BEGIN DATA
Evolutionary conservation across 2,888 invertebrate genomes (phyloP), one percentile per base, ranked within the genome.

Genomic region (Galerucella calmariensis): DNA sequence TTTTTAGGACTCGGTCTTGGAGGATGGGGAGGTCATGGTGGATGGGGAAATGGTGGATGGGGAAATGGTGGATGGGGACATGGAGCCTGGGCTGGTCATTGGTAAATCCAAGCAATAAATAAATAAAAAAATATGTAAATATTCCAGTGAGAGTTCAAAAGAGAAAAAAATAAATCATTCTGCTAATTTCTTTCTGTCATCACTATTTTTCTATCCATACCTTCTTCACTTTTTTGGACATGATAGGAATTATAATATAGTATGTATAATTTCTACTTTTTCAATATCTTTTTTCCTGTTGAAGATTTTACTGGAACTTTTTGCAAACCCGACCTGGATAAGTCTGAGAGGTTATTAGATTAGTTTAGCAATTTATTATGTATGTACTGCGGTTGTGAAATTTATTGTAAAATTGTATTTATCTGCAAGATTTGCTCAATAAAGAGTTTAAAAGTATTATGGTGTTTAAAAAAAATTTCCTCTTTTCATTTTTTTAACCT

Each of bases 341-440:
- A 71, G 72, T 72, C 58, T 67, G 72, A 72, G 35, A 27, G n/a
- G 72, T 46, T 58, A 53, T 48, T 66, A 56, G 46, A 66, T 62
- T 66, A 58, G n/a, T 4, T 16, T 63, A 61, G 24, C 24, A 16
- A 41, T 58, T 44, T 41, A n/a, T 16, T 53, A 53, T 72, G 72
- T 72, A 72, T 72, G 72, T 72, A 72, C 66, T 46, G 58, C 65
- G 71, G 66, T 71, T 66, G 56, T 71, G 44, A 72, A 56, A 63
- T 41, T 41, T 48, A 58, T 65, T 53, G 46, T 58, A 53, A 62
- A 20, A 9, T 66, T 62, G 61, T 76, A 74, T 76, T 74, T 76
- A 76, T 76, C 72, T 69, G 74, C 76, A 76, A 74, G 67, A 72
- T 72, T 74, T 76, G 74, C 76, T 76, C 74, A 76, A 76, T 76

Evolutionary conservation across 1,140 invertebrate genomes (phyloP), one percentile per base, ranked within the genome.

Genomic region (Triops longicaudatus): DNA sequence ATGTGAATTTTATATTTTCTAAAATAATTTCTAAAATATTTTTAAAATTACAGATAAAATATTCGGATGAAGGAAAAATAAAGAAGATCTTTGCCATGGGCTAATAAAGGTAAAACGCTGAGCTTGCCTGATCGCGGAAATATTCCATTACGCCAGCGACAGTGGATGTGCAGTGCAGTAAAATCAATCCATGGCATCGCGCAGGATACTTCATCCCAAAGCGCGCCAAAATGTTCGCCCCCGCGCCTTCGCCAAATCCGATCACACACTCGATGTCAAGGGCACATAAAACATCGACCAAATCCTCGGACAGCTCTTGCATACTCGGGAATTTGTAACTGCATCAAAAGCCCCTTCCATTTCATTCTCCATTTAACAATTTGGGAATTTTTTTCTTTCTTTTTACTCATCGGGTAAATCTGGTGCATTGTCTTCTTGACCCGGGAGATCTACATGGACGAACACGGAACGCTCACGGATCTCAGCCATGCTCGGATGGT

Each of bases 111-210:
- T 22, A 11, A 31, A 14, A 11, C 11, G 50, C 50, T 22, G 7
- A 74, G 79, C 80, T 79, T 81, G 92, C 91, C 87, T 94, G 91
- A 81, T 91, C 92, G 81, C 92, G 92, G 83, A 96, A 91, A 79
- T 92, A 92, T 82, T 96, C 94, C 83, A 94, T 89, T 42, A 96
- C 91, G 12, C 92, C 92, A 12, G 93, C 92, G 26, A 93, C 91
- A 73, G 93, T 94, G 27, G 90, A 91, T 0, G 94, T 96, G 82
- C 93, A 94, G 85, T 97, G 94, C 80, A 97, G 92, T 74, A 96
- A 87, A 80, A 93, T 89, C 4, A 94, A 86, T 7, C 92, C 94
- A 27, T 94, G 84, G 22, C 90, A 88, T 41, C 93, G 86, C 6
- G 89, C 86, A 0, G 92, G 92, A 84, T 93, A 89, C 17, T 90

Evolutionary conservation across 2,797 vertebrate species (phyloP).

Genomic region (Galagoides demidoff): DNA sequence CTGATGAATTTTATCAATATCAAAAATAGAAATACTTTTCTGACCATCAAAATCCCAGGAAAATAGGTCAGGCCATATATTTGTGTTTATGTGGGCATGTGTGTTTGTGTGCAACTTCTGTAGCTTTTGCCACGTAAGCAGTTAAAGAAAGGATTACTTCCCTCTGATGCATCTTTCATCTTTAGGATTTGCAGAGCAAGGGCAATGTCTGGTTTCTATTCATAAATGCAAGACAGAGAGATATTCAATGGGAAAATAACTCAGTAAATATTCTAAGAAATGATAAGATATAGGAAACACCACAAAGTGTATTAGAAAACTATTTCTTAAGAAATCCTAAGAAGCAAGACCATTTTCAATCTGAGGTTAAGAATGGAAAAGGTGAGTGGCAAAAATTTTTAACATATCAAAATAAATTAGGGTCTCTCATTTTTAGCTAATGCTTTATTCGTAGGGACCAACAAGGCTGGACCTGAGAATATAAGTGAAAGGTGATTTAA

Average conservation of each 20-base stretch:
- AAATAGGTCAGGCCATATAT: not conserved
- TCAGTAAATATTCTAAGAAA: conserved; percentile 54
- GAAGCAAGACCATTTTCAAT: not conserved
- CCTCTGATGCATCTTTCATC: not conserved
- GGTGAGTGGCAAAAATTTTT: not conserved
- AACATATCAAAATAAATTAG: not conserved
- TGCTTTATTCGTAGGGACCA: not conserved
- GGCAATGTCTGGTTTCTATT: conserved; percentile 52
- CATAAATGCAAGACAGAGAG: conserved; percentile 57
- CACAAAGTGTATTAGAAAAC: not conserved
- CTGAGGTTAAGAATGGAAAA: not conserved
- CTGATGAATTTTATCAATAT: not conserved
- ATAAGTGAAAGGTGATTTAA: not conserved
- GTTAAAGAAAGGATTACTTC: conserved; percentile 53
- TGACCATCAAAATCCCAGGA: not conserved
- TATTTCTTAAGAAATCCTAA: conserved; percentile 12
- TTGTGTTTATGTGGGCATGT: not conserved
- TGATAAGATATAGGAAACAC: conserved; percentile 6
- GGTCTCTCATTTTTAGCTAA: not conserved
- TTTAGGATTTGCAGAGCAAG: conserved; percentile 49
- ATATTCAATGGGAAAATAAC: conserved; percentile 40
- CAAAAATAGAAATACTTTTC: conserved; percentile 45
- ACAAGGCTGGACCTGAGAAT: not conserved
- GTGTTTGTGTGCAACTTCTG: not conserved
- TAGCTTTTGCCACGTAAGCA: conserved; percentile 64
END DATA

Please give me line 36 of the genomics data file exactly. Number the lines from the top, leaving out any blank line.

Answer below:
- TGCTTTATTCGTAGGGACCA: not conserved